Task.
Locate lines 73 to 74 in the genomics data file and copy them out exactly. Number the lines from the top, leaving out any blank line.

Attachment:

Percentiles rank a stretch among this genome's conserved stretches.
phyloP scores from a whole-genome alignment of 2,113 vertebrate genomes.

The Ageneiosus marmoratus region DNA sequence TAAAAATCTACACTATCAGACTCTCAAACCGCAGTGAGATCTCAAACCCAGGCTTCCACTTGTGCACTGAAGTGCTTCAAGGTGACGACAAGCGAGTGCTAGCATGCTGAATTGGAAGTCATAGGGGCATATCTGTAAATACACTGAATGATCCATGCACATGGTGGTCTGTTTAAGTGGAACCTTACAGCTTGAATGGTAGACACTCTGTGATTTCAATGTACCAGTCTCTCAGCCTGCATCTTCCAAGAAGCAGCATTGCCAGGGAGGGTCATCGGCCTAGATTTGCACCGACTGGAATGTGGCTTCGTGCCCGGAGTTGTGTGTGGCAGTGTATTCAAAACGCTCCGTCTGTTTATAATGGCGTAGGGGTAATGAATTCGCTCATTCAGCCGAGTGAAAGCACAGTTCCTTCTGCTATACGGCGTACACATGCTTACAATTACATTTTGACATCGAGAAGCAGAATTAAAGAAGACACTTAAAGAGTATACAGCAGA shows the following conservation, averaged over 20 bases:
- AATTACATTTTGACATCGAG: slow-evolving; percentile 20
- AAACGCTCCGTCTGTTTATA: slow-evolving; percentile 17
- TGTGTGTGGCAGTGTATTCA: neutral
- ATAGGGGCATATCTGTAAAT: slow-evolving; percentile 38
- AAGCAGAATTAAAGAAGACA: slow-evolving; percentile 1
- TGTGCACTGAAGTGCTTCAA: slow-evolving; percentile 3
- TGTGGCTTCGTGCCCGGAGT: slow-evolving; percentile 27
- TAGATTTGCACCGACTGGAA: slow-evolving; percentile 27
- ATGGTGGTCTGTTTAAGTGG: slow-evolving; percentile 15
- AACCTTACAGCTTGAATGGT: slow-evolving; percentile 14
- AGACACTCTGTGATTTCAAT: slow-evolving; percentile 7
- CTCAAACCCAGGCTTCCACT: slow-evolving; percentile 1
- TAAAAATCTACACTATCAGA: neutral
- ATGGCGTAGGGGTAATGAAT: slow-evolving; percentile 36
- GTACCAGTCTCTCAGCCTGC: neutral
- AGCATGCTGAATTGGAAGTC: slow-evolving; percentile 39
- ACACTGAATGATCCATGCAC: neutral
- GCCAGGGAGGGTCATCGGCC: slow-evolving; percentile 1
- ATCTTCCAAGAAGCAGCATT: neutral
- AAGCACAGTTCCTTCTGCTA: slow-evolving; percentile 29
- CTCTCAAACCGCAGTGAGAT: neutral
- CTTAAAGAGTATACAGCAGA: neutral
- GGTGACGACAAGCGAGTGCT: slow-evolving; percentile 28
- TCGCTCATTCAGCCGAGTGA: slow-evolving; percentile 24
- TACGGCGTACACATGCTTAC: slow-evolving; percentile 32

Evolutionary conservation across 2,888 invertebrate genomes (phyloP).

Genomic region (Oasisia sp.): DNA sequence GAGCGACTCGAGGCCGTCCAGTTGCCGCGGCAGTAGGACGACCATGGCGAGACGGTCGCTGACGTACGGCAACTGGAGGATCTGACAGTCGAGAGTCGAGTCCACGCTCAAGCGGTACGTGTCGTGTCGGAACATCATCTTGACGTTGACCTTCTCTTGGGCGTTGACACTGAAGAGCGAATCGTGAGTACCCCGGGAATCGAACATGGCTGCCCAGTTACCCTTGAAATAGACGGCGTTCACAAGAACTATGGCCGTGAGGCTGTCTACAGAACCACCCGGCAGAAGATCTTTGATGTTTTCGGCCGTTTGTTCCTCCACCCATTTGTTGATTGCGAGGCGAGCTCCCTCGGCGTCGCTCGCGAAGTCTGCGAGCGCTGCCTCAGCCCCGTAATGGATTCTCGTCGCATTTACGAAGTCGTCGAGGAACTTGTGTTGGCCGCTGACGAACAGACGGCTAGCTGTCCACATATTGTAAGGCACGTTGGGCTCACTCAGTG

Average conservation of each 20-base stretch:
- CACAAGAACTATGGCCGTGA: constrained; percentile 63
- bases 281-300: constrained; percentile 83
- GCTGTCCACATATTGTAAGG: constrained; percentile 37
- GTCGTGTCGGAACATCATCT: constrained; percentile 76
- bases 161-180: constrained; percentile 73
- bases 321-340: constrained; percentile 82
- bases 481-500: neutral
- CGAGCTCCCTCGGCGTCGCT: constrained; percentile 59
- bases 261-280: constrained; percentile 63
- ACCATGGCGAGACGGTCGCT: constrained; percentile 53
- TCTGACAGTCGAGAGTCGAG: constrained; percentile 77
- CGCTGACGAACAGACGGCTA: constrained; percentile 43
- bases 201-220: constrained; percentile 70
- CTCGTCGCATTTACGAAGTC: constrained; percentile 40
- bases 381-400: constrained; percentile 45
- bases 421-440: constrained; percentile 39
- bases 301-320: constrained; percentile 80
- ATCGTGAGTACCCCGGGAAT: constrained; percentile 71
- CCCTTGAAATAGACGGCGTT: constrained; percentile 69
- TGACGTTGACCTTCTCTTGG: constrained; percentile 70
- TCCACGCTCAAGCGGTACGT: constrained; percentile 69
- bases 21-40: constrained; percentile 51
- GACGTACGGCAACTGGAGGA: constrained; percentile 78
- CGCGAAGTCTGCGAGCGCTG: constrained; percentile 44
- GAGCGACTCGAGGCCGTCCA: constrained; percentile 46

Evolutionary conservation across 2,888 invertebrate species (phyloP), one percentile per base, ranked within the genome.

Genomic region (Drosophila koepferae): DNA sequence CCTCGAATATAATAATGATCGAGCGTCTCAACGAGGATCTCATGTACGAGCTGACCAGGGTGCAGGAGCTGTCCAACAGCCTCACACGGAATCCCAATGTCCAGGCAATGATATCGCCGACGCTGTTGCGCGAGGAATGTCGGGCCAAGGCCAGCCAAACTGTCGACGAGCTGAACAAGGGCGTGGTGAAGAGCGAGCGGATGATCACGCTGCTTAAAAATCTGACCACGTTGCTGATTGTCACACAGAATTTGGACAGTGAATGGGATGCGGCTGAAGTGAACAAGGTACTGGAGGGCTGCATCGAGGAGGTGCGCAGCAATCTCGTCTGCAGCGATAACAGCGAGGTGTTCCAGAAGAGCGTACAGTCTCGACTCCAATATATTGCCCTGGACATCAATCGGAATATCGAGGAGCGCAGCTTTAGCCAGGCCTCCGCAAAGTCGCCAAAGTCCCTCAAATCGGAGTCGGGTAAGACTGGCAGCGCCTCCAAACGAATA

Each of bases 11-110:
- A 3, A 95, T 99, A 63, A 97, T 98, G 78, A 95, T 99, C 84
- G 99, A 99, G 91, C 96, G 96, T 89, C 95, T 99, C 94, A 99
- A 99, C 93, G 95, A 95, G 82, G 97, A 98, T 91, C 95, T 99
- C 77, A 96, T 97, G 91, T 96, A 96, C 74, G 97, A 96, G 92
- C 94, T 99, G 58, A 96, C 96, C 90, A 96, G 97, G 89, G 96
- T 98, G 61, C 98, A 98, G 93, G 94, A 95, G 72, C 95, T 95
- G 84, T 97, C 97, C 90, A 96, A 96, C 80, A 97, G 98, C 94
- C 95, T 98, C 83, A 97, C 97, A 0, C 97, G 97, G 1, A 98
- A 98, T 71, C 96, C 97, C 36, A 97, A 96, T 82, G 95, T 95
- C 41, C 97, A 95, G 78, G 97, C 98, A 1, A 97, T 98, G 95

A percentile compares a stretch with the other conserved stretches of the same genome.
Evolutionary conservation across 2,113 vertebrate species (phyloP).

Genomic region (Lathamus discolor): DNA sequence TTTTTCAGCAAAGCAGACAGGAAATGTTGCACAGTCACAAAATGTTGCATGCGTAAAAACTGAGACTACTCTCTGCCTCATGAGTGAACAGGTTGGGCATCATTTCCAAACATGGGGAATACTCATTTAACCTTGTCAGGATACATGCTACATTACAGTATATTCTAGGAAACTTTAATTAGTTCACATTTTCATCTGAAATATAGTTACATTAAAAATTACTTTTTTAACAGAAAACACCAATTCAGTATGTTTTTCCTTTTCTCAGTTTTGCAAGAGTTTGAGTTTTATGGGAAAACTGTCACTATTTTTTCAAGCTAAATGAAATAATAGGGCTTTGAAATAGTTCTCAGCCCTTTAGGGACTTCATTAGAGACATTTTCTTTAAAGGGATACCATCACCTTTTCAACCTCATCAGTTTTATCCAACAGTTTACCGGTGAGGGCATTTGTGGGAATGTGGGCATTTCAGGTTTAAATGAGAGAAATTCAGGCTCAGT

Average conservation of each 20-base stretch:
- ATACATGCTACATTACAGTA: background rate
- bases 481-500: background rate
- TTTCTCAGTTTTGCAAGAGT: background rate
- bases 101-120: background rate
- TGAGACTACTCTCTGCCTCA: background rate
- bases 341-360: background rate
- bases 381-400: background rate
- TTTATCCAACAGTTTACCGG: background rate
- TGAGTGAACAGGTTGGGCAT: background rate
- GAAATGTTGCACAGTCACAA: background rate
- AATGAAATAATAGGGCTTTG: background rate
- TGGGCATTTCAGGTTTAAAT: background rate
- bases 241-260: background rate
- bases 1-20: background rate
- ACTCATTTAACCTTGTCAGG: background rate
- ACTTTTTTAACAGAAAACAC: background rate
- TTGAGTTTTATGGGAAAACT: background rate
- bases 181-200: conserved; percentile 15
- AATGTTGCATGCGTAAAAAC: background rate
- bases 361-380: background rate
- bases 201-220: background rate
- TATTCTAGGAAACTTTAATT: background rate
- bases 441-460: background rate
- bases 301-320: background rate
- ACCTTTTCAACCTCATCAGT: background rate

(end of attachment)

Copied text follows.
Average conservation of each 20-base stretch:
- ATACATGCTACATTACAGTA: background rate